The Standard Bank pair also said that Jacob Zuma, the new ANC leader, stated on more than one occasion that no major changes in the country’s general policy framework were on the cards. He has also expressed satisfaction with the way in which the minister of finance is conducting fiscal affairs.
Also, Mbeki took stock of what still needs to be done in terms of his view of government plans, strategies and objectives and produced his list of 24 “apex priorities” in Parliament, but not all of them have budgetary implications or can immediately be executed, and some will require budgetary support over time.
Their conclusion is that this year’s budget is likely to be an island of calm in a turbulent domestic and international environment. “A solid if somewhat more conservative budget is anticipated, with further emphasis on economic growth, infrastructure development and social spending.”
Khan also suggested that, as hinted at in the State of the Nation address, social expenditure is likely to be a big theme of the 2008 budget. But because of the spending needed to address the power crisis, the availability of additional budgetary resources to meet other needs may be somewhat constrained.
Nonetheless, South Africans are at least likely to see an increase in the recipients of social grants, alongside a decline in the pensionable age for men to 60 years. With social grants currently accounting for 3,4% of GDP, there is room for South Africa to increase spending on welfare over the medium term.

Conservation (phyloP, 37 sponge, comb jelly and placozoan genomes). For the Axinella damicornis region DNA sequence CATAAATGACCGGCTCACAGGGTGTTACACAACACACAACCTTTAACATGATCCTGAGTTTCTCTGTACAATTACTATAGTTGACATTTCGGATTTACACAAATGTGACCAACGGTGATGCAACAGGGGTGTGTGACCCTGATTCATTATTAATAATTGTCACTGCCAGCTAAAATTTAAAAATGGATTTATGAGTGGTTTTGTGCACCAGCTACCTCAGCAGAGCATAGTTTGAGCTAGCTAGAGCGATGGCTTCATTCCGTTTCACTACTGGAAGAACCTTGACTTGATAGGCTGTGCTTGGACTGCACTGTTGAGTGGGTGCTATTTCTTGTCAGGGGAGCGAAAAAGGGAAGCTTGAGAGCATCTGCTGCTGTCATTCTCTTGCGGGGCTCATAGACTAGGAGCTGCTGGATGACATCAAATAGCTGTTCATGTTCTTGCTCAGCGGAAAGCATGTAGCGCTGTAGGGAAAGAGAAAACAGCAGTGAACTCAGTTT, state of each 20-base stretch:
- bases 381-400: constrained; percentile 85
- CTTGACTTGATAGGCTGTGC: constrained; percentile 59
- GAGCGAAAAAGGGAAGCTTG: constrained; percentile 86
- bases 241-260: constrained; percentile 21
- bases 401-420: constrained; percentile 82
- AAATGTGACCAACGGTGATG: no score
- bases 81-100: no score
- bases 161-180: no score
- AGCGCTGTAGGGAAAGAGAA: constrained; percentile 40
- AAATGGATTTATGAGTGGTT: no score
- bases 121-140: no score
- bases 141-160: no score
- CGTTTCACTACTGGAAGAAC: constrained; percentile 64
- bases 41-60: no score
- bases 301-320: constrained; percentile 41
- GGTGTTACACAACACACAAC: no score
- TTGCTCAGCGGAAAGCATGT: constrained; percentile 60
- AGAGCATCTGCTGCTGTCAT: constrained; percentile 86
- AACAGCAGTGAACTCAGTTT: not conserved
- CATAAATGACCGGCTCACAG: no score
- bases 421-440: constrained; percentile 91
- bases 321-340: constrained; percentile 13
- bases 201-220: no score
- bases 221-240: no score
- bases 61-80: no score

Nedbank’s economic research group, Dennis Dykes, Nicky Weimar and Carmen Altenkirch, suggested that social services, which include spending on housing, education and health, should receive an additional R9-billion in order to help improve the quality of public services in rural areas.
They also reckon infrastructure spending on transport, communication, energy and water services will get at least an additional R4-billion over the next fiscal year. “Government acknowledges that improving the country’s infrastructure is vital to future growth prospects. The MTBPS [Medium-Term Budget Policy Statement] talks about extensive improvements to hospitals and schools over the next three years,” they said.
Under the MTEF, crime prevention and justice was due to receive an additional R2-billion but now, they said, this figure could be increased given the continued national debate.
More funds will also be made available to accommodate the higher-than-expected 2007 public-service salary agreement.
The Nedbank team said that the new industrial policy action plan is expected to benefit from R2,3-billion allocated for industrial policy initiatives and an additional R5-billion in tax incentives over the next three years.
Deloitte’s experts echoed this, reckoning that a new incentive for strategic industrial projects will be announced either in the budget or in March. Deloitte’s also noted that there is a task group looking at the industrial development zones, that the status of the motor-industry development policy will be maintained until 2012 when it will be replaced, and that incentives around alternative fuels are increasing. — I-Net Bridge